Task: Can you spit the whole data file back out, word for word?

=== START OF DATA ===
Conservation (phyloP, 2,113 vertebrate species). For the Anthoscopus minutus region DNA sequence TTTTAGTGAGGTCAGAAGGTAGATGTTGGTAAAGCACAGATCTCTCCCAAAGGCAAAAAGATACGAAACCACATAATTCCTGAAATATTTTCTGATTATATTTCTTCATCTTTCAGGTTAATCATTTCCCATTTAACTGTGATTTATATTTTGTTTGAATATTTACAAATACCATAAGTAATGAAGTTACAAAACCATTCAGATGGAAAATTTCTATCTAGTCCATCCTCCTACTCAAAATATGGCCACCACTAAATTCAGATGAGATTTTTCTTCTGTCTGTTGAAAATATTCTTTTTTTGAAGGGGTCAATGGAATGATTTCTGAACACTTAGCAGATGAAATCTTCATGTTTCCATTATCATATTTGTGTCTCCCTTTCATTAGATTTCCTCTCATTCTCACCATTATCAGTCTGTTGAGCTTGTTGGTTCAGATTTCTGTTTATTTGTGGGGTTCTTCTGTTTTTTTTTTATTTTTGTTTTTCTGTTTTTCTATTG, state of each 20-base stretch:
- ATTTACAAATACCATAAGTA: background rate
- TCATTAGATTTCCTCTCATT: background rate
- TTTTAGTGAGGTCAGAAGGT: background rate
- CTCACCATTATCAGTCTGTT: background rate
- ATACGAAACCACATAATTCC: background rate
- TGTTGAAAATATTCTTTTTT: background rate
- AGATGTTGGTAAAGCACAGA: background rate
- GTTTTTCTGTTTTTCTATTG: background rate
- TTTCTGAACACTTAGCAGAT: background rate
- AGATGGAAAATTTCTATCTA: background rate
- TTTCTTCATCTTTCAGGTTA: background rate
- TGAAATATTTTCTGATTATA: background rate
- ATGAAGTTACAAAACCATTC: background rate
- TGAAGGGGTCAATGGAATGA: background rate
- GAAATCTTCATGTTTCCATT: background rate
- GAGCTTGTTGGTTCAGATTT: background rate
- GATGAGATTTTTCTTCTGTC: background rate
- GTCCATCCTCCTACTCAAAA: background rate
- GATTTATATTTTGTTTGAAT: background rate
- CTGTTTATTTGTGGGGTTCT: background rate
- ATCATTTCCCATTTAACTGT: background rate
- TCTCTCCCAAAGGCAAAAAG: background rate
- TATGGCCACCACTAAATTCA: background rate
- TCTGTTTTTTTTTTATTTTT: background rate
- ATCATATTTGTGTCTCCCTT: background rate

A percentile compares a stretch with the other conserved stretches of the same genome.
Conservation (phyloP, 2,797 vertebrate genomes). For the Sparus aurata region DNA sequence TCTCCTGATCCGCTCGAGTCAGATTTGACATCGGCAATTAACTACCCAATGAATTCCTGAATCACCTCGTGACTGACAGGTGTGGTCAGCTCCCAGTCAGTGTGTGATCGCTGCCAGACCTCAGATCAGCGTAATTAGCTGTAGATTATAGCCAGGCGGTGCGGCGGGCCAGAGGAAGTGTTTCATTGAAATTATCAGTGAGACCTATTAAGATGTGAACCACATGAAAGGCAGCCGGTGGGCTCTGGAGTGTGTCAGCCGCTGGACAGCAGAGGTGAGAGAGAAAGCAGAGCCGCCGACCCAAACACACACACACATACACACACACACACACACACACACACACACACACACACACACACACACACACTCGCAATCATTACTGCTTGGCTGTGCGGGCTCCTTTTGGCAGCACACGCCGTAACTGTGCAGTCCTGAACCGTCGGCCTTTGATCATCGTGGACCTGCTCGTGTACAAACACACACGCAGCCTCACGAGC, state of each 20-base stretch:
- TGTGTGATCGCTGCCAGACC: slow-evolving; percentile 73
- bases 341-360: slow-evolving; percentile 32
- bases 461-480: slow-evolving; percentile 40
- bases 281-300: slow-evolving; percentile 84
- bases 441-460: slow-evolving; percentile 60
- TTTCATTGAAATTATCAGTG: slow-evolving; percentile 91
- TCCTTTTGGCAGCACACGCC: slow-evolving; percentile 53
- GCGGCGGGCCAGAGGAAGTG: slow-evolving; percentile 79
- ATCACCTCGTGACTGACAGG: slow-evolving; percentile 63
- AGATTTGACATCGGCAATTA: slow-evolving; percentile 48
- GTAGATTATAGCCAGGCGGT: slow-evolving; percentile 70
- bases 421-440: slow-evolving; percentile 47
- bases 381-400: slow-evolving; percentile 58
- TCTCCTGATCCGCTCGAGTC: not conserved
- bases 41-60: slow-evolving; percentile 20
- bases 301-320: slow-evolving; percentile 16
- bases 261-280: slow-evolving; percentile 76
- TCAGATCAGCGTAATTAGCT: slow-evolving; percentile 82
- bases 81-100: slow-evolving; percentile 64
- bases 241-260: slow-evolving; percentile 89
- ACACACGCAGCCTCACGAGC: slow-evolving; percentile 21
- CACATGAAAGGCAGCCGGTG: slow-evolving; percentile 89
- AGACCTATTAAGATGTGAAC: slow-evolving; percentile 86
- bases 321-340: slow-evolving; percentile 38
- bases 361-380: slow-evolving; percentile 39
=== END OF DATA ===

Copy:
Conservation (phyloP, 2,113 vertebrate species). For the Anthoscopus minutus region DNA sequence TTTTAGTGAGGTCAGAAGGTAGATGTTGGTAAAGCACAGATCTCTCCCAAAGGCAAAAAGATACGAAACCACATAATTCCTGAAATATTTTCTGATTATATTTCTTCATCTTTCAGGTTAATCATTTCCCATTTAACTGTGATTTATATTTTGTTTGAATATTTACAAATACCATAAGTAATGAAGTTACAAAACCATTCAGATGGAAAATTTCTATCTAGTCCATCCTCCTACTCAAAATATGGCCACCACTAAATTCAGATGAGATTTTTCTTCTGTCTGTTGAAAATATTCTTTTTTTGAAGGGGTCAATGGAATGATTTCTGAACACTTAGCAGATGAAATCTTCATGTTTCCATTATCATATTTGTGTCTCCCTTTCATTAGATTTCCTCTCATTCTCACCATTATCAGTCTGTTGAGCTTGTTGGTTCAGATTTCTGTTTATTTGTGGGGTTCTTCTGTTTTTTTTTTATTTTTGTTTTTCTGTTTTTCTATTG, state of each 20-base stretch:
- ATTTACAAATACCATAAGTA: background rate
- TCATTAGATTTCCTCTCATT: background rate
- TTTTAGTGAGGTCAGAAGGT: background rate
- CTCACCATTATCAGTCTGTT: background rate
- ATACGAAACCACATAATTCC: background rate
- TGTTGAAAATATTCTTTTTT: background rate
- AGATGTTGGTAAAGCACAGA: background rate
- GTTTTTCTGTTTTTCTATTG: background rate
- TTTCTGAACACTTAGCAGAT: background rate
- AGATGGAAAATTTCTATCTA: background rate
- TTTCTTCATCTTTCAGGTTA: background rate
- TGAAATATTTTCTGATTATA: background rate
- ATGAAGTTACAAAACCATTC: background rate
- TGAAGGGGTCAATGGAATGA: background rate
- GAAATCTTCATGTTTCCATT: background rate
- GAGCTTGTTGGTTCAGATTT: background rate
- GATGAGATTTTTCTTCTGTC: background rate
- GTCCATCCTCCTACTCAAAA: background rate
- GATTTATATTTTGTTTGAAT: background rate
- CTGTTTATTTGTGGGGTTCT: background rate
- ATCATTTCCCATTTAACTGT: background rate
- TCTCTCCCAAAGGCAAAAAG: background rate
- TATGGCCACCACTAAATTCA: background rate
- TCTGTTTTTTTTTTATTTTT: background rate
- ATCATATTTGTGTCTCCCTT: background rate

A percentile compares a stretch with the other conserved stretches of the same genome.
Conservation (phyloP, 2,797 vertebrate genomes). For the Sparus aurata region DNA sequence TCTCCTGATCCGCTCGAGTCAGATTTGACATCGGCAATTAACTACCCAATGAATTCCTGAATCACCTCGTGACTGACAGGTGTGGTCAGCTCCCAGTCAGTGTGTGATCGCTGCCAGACCTCAGATCAGCGTAATTAGCTGTAGATTATAGCCAGGCGGTGCGGCGGGCCAGAGGAAGTGTTTCATTGAAATTATCAGTGAGACCTATTAAGATGTGAACCACATGAAAGGCAGCCGGTGGGCTCTGGAGTGTGTCAGCCGCTGGACAGCAGAGGTGAGAGAGAAAGCAGAGCCGCCGACCCAAACACACACACACATACACACACACACACACACACACACACACACACACACACACACACACACACACTCGCAATCATTACTGCTTGGCTGTGCGGGCTCCTTTTGGCAGCACACGCCGTAACTGTGCAGTCCTGAACCGTCGGCCTTTGATCATCGTGGACCTGCTCGTGTACAAACACACACGCAGCCTCACGAGC, state of each 20-base stretch:
- TGTGTGATCGCTGCCAGACC: slow-evolving; percentile 73
- bases 341-360: slow-evolving; percentile 32
- bases 461-480: slow-evolving; percentile 40
- bases 281-300: slow-evolving; percentile 84
- bases 441-460: slow-evolving; percentile 60
- TTTCATTGAAATTATCAGTG: slow-evolving; percentile 91
- TCCTTTTGGCAGCACACGCC: slow-evolving; percentile 53
- GCGGCGGGCCAGAGGAAGTG: slow-evolving; percentile 79
- ATCACCTCGTGACTGACAGG: slow-evolving; percentile 63
- AGATTTGACATCGGCAATTA: slow-evolving; percentile 48
- GTAGATTATAGCCAGGCGGT: slow-evolving; percentile 70
- bases 421-440: slow-evolving; percentile 47
- bases 381-400: slow-evolving; percentile 58
- TCTCCTGATCCGCTCGAGTC: not conserved
- bases 41-60: slow-evolving; percentile 20
- bases 301-320: slow-evolving; percentile 16
- bases 261-280: slow-evolving; percentile 76
- TCAGATCAGCGTAATTAGCT: slow-evolving; percentile 82
- bases 81-100: slow-evolving; percentile 64
- bases 241-260: slow-evolving; percentile 89
- ACACACGCAGCCTCACGAGC: slow-evolving; percentile 21
- CACATGAAAGGCAGCCGGTG: slow-evolving; percentile 89
- AGACCTATTAAGATGTGAAC: slow-evolving; percentile 86
- bases 321-340: slow-evolving; percentile 38
- bases 361-380: slow-evolving; percentile 39